> If it doesn’t have all the bells and whistles, then it shouldn’t be on port 53 by default.
Sure, I’ll change the default port to not use 53 and document it.
> *how* is it getting launched on a privileged port? It sounds like the expectation is to run “command” as root.   *ALL* of the previous daemons in Hadoop that needed a privileged port used jsvc.  Why isn’t this one? These questions matter from a security standpoint.  
Yes, it is running as “root” to be able to use the privileged port. The DNS server is not yet integrated with the hadoop script.

> Check the output.  It’s pretty obviously borked:
Thanks for pointing out. Missed this when rebasing onto trunk.

> On Sep 5, 2017, at 3:11 PM, Allen Wittenauer <[EMAIL PROTECTED]> wrote:
>
>
>> On Sep 5, 2017, at 2:53 PM, Jian He <[EMAIL PROTECTED]> wrote:
>>
>>> Based on the documentation, this doesn’t appear to be a fully function DNS server as an admin would expect (e.g., BIND, Knot, whatever).  Where’s forwarding? How do I setup notify? Are secondaries even supported? etc, etc.
>>
>> It seems like this is a rehash of some of the discussion you and others had on the JIRA. The DNS here is a thin layer backed by service registry. My understanding from the JIRA is that there are no claims that this is already a DNS with all the bells and whistles - its goal is mainly to expose dynamic services running on YARN as end-points. Clearly, this is an optional daemon, if the provided feature set is deemed insufficient, an alternative solution can be plugged in by specific admins because the DNS piece is completely decoupled from the rest of native-services.
>
> If it doesn’t have all the bells and whistles, then it shouldn’t be on port 53 by default. It should also be documented that one *can’t* do these things.  If the standard config is likely to be a “real” server on port 53 either acting as a secondary to the YARN one or at least able to forward queries to it, then these need to get documented.  As it stands, operations folks are going to be taken completely by surprise by some relatively random process sitting on a very well established port.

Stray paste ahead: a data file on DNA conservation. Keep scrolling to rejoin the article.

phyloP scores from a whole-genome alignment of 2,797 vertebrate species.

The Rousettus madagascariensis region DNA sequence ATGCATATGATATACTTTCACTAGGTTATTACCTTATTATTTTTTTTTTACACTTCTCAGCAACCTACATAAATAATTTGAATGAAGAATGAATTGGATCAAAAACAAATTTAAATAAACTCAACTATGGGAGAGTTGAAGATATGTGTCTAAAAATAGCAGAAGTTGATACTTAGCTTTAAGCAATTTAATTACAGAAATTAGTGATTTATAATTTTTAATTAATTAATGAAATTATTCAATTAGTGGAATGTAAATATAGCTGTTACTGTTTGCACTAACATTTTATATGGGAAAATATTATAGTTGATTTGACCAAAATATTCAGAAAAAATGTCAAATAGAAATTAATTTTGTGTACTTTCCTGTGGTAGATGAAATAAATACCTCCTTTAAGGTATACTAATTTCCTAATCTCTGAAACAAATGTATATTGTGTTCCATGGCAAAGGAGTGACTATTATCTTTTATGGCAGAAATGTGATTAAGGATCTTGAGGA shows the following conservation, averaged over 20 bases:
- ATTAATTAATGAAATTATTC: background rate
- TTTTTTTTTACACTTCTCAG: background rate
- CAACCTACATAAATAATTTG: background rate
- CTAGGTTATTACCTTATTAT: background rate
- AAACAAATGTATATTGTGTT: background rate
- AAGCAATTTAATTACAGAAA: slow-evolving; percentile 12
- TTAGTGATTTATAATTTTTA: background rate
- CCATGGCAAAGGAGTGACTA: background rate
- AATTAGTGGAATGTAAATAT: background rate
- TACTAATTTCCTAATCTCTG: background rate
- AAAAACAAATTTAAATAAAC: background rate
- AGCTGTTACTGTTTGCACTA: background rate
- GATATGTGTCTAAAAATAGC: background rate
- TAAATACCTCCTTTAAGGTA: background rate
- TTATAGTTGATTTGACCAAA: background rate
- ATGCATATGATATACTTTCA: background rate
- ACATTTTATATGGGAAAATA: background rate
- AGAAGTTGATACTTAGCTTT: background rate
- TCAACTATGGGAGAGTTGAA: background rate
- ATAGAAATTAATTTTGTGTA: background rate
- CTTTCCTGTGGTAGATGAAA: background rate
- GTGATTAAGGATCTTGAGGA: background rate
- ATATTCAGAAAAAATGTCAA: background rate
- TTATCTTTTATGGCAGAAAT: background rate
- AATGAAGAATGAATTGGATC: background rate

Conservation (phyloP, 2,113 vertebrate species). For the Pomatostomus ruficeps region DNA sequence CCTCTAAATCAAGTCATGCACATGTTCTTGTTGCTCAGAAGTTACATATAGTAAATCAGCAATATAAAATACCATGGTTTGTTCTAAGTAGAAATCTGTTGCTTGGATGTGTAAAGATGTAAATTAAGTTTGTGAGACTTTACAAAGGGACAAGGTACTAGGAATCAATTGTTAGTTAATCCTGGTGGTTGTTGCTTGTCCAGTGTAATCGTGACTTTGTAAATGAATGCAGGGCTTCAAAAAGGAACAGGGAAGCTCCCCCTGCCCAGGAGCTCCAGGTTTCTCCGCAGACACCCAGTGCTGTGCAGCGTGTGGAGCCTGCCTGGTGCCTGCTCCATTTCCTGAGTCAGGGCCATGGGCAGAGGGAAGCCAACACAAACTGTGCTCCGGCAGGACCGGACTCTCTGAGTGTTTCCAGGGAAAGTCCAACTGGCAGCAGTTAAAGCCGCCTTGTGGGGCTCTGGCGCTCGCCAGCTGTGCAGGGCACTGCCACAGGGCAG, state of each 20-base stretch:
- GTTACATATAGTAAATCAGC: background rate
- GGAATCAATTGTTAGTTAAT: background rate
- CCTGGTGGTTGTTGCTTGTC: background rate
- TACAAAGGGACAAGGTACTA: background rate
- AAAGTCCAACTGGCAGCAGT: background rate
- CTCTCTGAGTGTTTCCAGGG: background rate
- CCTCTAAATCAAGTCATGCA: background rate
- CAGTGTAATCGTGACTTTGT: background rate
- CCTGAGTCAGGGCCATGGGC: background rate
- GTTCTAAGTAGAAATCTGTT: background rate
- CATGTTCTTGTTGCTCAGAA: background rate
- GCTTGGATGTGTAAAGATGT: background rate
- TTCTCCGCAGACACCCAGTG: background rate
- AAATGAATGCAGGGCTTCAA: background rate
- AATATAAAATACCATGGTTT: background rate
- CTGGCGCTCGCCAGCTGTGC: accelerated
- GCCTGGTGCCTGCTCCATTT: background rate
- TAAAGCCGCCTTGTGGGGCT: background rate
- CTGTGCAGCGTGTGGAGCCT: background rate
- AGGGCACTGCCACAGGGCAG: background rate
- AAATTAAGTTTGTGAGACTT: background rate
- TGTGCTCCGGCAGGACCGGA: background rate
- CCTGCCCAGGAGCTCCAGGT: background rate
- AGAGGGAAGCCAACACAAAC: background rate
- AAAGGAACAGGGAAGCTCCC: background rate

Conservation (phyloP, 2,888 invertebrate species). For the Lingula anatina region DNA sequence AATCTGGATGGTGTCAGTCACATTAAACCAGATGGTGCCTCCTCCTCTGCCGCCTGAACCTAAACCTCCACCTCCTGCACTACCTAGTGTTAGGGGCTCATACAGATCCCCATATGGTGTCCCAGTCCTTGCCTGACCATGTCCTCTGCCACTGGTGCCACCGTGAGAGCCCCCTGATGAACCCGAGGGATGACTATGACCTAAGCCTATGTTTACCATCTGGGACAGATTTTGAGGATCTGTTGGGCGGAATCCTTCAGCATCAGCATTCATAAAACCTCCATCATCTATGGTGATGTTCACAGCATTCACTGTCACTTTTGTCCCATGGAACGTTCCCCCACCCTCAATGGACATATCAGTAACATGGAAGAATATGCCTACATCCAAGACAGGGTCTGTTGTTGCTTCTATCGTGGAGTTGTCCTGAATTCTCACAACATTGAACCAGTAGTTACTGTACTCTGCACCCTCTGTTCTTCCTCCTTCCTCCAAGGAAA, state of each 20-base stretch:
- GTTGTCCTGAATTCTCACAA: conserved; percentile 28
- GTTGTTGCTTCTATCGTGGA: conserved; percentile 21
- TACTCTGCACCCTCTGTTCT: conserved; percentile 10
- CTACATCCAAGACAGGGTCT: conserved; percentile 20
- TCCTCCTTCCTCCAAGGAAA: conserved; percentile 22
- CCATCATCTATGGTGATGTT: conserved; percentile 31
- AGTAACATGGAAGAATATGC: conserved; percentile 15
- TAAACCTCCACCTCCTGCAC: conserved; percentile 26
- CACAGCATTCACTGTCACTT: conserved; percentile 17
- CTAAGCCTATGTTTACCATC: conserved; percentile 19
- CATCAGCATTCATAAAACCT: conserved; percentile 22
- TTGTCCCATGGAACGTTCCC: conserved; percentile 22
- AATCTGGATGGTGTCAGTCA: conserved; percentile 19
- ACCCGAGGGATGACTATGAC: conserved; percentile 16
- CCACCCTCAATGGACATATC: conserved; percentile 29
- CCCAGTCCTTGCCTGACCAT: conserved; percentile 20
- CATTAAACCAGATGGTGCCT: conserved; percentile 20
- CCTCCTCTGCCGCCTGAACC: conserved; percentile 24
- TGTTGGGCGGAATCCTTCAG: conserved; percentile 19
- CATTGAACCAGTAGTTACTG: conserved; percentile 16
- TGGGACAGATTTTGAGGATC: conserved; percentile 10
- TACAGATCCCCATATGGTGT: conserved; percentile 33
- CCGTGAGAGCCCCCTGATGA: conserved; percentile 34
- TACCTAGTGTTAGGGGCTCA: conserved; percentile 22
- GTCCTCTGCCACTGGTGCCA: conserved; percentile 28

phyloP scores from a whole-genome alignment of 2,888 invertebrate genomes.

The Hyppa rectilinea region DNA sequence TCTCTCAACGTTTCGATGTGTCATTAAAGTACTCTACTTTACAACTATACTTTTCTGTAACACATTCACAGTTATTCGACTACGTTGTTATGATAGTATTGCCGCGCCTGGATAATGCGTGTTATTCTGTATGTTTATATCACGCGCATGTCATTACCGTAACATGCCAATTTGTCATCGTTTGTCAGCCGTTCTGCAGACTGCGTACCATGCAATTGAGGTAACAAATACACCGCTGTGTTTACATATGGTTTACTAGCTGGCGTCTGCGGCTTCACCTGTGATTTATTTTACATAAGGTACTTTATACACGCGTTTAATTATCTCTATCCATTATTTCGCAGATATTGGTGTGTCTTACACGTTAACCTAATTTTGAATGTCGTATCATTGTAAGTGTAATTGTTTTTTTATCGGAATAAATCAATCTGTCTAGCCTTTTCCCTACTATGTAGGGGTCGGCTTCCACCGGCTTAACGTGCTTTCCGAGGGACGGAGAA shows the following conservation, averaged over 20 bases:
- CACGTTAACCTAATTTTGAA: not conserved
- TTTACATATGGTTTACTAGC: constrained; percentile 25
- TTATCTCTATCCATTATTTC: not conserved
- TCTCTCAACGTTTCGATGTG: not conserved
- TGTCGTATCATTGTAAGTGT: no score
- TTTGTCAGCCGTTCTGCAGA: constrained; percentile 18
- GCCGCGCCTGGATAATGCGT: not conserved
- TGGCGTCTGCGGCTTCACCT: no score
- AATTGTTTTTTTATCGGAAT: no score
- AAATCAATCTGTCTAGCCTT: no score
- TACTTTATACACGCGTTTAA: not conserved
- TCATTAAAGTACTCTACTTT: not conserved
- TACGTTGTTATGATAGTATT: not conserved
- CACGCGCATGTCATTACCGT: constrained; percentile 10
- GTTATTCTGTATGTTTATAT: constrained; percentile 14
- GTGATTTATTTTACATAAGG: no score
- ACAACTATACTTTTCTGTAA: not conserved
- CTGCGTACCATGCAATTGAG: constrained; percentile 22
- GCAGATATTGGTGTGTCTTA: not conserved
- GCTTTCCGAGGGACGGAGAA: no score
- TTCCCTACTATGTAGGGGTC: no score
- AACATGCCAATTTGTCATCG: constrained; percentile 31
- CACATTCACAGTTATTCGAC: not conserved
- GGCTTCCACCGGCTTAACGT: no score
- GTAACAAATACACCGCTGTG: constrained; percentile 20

>
>>> In fact:  was this even tested on port 53? How does this get launched such that it even has access to open port 53?  I don’t see any calls to use the secure daemon code in the shell scripts. Is there any jsvc voodoo or is it just “run X as root”?
>>
>> Yes, we have tested this DNS server on port 53 on a cluster by running the DNS server as root user. The port is clearly configurable, so the admin has two options. Run as root + port 53. Run as non-root + non-privileged port. We tested and left it as port 53 to keep it on a standard DNS port. It is already documented as such though I can see that part can be improved a little.
>
> *how* is it getting launched on a privileged port? It sounds like the expectation is to run “command” as root.   *ALL* of the previous daemons in Hadoop that needed a privileged port used jsvc.  Why isn’t this one? These questions matter from a security standpoint.  
>
>>> 4) Post-merge, yarn usage information is broken.  This is especially bad since it doesn’t appear that YarnCommands was ever updated to include the new sub-commands.
>>
>> The “yarn” usage command is working for me. what do you mean ?
>
> Check the output.  It’s pretty obviously borked:
>
> ===snip====
>
>    Daemon Commands:
>
> nodemanager          run a nodemanager on each worker
> proxyserver          run the web app proxy server
> resourcemanager      run the ResourceManager
> router               run the Router daemon
> timelineserver       run the timeline server
>
>    Run a service Commands:
>
> service              run a service
>
>    Run yarn-native-service rest server Commands:
>
> apiserver            run yarn-native-service rest server
>
>
> ===snip===
>
>> Yeah, looks like some previous features also forgot to update YarnCommands.md for the new sub commands
>
> Likely.  But I was actually interested in playing with this one to compare it to the competition.  [Lucky you. ;) ]  But with pretty much zero documentation….
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